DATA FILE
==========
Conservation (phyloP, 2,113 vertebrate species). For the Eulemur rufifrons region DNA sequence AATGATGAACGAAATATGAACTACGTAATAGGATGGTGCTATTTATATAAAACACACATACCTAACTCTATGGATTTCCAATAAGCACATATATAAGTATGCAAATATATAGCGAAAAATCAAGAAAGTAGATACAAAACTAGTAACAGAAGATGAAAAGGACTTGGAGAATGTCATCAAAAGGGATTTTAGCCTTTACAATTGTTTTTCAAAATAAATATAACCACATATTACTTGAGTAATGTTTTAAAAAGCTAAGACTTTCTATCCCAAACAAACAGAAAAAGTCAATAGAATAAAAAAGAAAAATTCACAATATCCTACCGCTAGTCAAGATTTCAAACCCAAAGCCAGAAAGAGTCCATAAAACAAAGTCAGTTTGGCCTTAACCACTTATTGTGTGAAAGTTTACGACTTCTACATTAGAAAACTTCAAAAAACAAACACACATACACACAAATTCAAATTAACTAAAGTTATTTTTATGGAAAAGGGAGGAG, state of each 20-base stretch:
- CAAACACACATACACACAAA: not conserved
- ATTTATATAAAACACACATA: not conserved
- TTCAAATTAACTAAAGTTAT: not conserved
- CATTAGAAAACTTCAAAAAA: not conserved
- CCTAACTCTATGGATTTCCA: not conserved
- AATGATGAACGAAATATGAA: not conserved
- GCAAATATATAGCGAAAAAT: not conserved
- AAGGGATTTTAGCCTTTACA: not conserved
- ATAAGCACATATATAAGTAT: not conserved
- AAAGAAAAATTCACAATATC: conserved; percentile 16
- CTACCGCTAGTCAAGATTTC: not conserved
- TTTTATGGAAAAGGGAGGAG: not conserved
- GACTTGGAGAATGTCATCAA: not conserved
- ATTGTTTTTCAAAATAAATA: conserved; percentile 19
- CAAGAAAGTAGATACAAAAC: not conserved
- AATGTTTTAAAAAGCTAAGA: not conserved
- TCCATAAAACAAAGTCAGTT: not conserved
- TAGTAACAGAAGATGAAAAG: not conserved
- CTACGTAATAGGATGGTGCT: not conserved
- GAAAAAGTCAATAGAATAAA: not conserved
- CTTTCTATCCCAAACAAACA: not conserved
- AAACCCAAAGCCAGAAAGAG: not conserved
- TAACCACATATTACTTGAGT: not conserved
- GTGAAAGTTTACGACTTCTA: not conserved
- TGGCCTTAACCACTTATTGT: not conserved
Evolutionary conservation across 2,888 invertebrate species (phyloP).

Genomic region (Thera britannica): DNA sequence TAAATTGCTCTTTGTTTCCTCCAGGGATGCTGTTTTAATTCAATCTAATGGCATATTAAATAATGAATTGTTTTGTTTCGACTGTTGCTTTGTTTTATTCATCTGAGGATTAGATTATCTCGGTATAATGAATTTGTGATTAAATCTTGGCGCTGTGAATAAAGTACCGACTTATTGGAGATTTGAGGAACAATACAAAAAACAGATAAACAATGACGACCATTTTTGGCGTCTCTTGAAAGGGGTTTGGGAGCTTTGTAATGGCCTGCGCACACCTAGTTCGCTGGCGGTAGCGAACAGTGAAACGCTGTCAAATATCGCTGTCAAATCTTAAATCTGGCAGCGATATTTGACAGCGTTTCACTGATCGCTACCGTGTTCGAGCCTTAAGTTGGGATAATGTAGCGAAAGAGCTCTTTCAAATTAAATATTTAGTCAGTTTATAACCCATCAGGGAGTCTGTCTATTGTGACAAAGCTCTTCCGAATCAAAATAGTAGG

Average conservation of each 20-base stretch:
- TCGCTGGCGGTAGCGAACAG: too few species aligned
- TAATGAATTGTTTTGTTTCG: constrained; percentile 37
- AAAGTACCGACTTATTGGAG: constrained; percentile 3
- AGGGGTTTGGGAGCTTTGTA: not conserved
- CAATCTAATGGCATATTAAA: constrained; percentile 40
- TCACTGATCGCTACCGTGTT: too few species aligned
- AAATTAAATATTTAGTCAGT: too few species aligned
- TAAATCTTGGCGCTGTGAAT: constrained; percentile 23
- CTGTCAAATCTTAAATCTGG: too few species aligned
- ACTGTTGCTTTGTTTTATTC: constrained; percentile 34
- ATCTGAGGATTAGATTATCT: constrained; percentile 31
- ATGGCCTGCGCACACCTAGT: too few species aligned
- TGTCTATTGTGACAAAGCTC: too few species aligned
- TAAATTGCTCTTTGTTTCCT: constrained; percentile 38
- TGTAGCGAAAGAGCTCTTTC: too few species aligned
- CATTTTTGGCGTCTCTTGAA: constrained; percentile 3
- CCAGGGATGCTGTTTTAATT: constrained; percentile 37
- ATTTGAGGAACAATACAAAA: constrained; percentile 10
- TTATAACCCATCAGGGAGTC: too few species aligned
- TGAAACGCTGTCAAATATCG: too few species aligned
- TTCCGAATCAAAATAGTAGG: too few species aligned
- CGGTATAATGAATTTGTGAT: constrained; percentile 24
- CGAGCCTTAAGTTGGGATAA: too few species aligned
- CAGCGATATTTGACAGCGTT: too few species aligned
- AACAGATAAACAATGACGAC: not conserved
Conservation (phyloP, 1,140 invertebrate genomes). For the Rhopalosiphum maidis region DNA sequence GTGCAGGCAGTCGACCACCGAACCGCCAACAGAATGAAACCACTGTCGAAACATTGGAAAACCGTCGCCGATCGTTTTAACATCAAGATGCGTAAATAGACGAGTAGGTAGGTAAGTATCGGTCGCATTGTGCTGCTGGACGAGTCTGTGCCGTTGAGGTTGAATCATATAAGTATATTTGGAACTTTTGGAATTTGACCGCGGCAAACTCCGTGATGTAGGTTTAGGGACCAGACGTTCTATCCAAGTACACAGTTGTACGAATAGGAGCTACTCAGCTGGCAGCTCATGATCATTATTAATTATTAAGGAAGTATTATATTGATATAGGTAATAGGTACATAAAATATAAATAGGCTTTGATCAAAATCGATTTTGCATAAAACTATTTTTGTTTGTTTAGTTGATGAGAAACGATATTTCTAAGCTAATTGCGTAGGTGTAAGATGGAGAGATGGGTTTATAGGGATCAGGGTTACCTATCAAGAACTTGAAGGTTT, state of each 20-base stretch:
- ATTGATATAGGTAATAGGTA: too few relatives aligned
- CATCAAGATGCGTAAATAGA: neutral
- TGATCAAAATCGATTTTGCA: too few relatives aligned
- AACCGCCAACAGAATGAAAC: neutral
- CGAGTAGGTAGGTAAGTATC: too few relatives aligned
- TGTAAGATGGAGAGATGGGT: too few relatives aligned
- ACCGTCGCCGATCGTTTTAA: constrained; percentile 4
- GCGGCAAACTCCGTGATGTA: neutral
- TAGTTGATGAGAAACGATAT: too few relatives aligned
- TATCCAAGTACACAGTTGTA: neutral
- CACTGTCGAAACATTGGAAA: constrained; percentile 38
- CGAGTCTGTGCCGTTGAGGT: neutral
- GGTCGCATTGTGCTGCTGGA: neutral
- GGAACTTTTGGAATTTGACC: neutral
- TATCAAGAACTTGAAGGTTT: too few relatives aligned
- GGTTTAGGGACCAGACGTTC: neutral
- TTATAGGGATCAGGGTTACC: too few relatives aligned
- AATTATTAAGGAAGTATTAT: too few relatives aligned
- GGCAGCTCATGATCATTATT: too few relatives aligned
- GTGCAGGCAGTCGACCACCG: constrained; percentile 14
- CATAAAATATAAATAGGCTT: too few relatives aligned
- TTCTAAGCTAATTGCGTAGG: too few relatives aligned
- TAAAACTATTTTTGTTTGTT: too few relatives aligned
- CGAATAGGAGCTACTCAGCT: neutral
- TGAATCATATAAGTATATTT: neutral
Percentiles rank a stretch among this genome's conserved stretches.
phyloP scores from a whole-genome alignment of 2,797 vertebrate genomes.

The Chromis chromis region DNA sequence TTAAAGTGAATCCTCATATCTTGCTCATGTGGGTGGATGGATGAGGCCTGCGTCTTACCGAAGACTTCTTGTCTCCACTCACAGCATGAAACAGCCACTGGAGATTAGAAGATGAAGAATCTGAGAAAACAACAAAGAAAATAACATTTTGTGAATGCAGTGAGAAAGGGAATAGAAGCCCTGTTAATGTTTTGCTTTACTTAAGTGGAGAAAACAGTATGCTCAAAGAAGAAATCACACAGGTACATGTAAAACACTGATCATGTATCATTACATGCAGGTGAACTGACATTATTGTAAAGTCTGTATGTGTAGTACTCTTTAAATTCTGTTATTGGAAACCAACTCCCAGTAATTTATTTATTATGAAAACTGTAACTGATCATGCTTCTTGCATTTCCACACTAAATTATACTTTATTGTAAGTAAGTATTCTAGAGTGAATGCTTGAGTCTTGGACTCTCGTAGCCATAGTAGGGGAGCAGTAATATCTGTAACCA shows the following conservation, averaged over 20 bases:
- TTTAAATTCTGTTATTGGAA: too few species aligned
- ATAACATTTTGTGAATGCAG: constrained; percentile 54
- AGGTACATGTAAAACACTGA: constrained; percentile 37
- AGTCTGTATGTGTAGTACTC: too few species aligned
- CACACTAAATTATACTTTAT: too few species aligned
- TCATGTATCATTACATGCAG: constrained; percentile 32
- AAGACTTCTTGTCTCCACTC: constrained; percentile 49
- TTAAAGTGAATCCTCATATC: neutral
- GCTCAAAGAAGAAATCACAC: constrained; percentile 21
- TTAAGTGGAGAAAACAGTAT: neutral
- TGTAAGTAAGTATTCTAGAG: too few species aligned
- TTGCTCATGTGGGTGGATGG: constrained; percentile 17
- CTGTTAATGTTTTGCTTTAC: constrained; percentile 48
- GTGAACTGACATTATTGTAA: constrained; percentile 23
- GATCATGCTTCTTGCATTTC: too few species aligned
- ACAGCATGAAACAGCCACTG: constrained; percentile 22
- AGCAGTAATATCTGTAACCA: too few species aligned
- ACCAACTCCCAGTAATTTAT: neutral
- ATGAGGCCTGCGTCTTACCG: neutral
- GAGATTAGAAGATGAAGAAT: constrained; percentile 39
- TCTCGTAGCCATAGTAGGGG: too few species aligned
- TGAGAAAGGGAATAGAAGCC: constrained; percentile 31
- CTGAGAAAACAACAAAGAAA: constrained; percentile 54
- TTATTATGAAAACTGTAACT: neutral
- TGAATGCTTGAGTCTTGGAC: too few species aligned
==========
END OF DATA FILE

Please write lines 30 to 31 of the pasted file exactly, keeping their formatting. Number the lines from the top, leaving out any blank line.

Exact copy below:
- TCGCTGGCGGTAGCGAACAG: too few species aligned
- TAATGAATTGTTTTGTTTCG: constrained; percentile 37